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The Puzzle of Poverty and Wages in Georgia

The Puzzle of Poverty and Wages in Georgia

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Poverty is persisting in Georgia despite a nine-fold increase in real wages between 2000 and 2012. Naturally, wage growth benefits only salaried workers, whereas the vast majority of Georgian are either self-emploed, mostly in subsistence agriculture, or unemployed. Targeted social assistance programs provide temorary relief for the poorest, while reducing their incentives to get formally employed, particularly in seasonal jobs.

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Any Georgian growing up in the “dark” 1990s (a literally dark, and rather gloomy period in the recent history of our country) would remember the canned milk powder distributed, together with some other goodies, to families with children aged below 5. These black and white cans were often used as flower pots in many of these families…

Being a kid from that dark age, one author of this blog was surprised to discover that, according to the World Bank’s poverty estimations, Georgia is doing worse today than it did then(!). . In particular, if in 1996 only 5% of the population were living on less than 1.25USD per day (i.e. in extreme poverty), in 2010, the share of extremely poor stood at 18%, whereas the share of people living on less than 2USD per day rose from 14% to 36%. Should we believe these figures or, rather, trust our senses?

At first sight, the national poverty statistics (see dark line on the chart) tell a very different story, with the poverty rate dropping by a whopping 40 percentage points from 2000 to 2012. Yet, this entire “improvement” is due to changes in the methodology for assessing national poverty, making it quite difficult to make sense of the long-term trends in poverty. The first revision, dating back to 2004, established a more modest subsistence minimum, reducing poverty estimates by some 10-15 percentage points. Since 2007, poverty rates are not calculated with respect to subsistence minimum, but rather as a share of targeted social assistance (TSA) recipients in the population, reducing the “poverty rate” by another 30 percentage points.

What these manipulations fail to disguise, however, is that there has been no significant improvement in the poverty situation. In all years, other than those in which there was a change in methodology, temporary poverty declines did not exceed a single percentage point. Thus, while the situation today is certainly not worse than in the dark 1990s of my childhood, poverty rates have not declined despite having much more light on the streets of Tbilisi.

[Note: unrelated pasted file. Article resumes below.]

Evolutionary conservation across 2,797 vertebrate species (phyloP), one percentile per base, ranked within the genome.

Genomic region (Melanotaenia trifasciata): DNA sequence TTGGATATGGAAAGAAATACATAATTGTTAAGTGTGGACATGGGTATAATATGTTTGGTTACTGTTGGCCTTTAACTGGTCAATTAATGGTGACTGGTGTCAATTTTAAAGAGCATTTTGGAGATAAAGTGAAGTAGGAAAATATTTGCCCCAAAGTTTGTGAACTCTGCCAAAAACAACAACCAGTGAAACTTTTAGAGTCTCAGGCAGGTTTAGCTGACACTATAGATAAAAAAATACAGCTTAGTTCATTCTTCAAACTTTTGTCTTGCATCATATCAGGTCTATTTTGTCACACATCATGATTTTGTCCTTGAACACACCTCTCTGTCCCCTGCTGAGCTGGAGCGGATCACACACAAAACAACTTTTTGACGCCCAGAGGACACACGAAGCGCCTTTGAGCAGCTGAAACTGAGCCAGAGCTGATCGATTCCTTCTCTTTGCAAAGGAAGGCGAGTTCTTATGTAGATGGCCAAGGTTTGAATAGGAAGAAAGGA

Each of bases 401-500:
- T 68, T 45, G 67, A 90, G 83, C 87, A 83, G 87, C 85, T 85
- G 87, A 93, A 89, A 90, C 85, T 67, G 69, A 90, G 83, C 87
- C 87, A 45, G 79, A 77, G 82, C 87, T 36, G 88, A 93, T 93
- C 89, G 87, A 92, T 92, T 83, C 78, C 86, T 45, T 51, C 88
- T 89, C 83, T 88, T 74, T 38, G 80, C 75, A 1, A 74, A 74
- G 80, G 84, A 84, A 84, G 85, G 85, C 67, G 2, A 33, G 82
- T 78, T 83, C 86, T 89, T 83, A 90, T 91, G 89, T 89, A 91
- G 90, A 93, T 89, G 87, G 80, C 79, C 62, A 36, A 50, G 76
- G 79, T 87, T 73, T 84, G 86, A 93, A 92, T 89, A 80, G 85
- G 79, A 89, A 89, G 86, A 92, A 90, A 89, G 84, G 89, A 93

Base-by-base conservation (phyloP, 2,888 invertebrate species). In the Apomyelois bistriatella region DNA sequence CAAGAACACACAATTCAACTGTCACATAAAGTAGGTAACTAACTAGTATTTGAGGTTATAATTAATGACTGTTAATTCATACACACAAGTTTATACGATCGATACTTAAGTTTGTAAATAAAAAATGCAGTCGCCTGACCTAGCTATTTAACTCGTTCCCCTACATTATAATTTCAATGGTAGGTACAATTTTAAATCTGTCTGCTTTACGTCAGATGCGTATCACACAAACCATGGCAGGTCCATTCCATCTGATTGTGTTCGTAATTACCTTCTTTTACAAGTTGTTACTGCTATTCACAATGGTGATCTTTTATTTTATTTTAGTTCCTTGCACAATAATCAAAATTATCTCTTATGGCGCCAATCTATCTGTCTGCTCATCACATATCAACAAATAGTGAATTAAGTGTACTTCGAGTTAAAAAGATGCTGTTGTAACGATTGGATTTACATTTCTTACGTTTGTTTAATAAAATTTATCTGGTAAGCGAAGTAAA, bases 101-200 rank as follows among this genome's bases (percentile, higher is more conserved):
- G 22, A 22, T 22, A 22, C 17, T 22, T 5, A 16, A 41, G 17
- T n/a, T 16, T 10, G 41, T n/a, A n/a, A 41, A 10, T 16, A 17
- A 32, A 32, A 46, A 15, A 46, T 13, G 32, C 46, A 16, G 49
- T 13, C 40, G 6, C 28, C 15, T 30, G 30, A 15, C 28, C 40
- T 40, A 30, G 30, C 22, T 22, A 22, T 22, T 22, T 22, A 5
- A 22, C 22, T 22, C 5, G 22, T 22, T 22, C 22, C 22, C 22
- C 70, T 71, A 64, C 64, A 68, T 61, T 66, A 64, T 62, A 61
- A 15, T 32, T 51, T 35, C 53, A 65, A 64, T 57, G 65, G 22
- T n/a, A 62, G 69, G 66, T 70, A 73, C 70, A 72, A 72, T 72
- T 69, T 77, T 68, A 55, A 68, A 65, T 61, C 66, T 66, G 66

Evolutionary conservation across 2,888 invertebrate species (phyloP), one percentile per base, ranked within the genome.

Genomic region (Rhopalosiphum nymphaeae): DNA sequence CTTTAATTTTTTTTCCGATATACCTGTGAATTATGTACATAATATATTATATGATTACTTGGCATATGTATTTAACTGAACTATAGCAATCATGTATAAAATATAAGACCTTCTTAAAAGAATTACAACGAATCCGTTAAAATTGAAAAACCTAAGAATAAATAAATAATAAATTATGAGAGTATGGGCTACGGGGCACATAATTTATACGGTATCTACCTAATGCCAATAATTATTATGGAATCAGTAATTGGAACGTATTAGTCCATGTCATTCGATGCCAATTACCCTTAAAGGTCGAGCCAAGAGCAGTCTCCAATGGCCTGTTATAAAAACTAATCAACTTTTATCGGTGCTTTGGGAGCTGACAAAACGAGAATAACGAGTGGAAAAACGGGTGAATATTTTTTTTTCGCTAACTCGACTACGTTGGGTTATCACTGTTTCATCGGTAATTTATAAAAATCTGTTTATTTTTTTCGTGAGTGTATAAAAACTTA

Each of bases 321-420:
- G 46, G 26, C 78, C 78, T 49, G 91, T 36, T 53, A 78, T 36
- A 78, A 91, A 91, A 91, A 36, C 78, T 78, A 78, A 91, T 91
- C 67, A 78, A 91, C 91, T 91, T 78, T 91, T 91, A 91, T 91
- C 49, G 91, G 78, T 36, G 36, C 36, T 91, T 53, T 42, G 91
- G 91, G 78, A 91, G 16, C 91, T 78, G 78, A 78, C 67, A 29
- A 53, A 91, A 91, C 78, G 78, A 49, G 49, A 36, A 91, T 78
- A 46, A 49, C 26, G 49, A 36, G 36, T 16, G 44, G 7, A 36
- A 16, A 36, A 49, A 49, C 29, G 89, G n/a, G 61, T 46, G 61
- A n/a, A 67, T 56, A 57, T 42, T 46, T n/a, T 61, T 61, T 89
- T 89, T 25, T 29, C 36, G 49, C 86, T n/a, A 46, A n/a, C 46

Despite stagnating poverty statistics, Georgia is definitely a “brighter” place today compared to 1996. In particular, real wages, i.e. wages adjusted for the level of prices, have grown almost 9 times (from 81 GEL in 1996 (in 2012 prices) to 713GEL in 2012. Let us illustrate the significance of this improvement by comparing the ratio of nominal wages to subsistence minimum (for working-age men) then and now: at the dawn of the 21st century, an average hired worker was unable to keep himself above water; in 2012 he was earning enough to support about four additional family members.

Such a spectacular growth in real wages was not something unique to Georgia – most transition economies have experienced a similar trend given the very low base from which they started evolving (see, for instance, ILO’s Global Wage Report 2012/2013). What is puzzling, however, is that Georgia did not ride the wave of real wage improvements to get many more people out of poverty. Why is Georgia’s poverty so stubbornly persistent?

One might think of several explanations, which individually or collectively could help reconcile the seemingly incompatible trends we observe: rising real average wages and persisting poverty.

FIRST, higher wages are naturally benefiting only those earning wages. Unfortunately, in parallel with a decline in employment (from 57.3% in 1998 to 56.6% in 2013), Georgia has seen an increase in the share of self-employed in total employment (from 57% to 61%). The vast majority of Georgian self-employed are de facto unemployed rural dwellers, who are not receiving wages and, consequently, do not benefit from wage increases. Salaried workers currently comprise only a bit more than a fifth of Georgia’s entire population (one of the lowest proportions in the world). Moreover, their share declined from 25% in 1998 to 21% in 2012.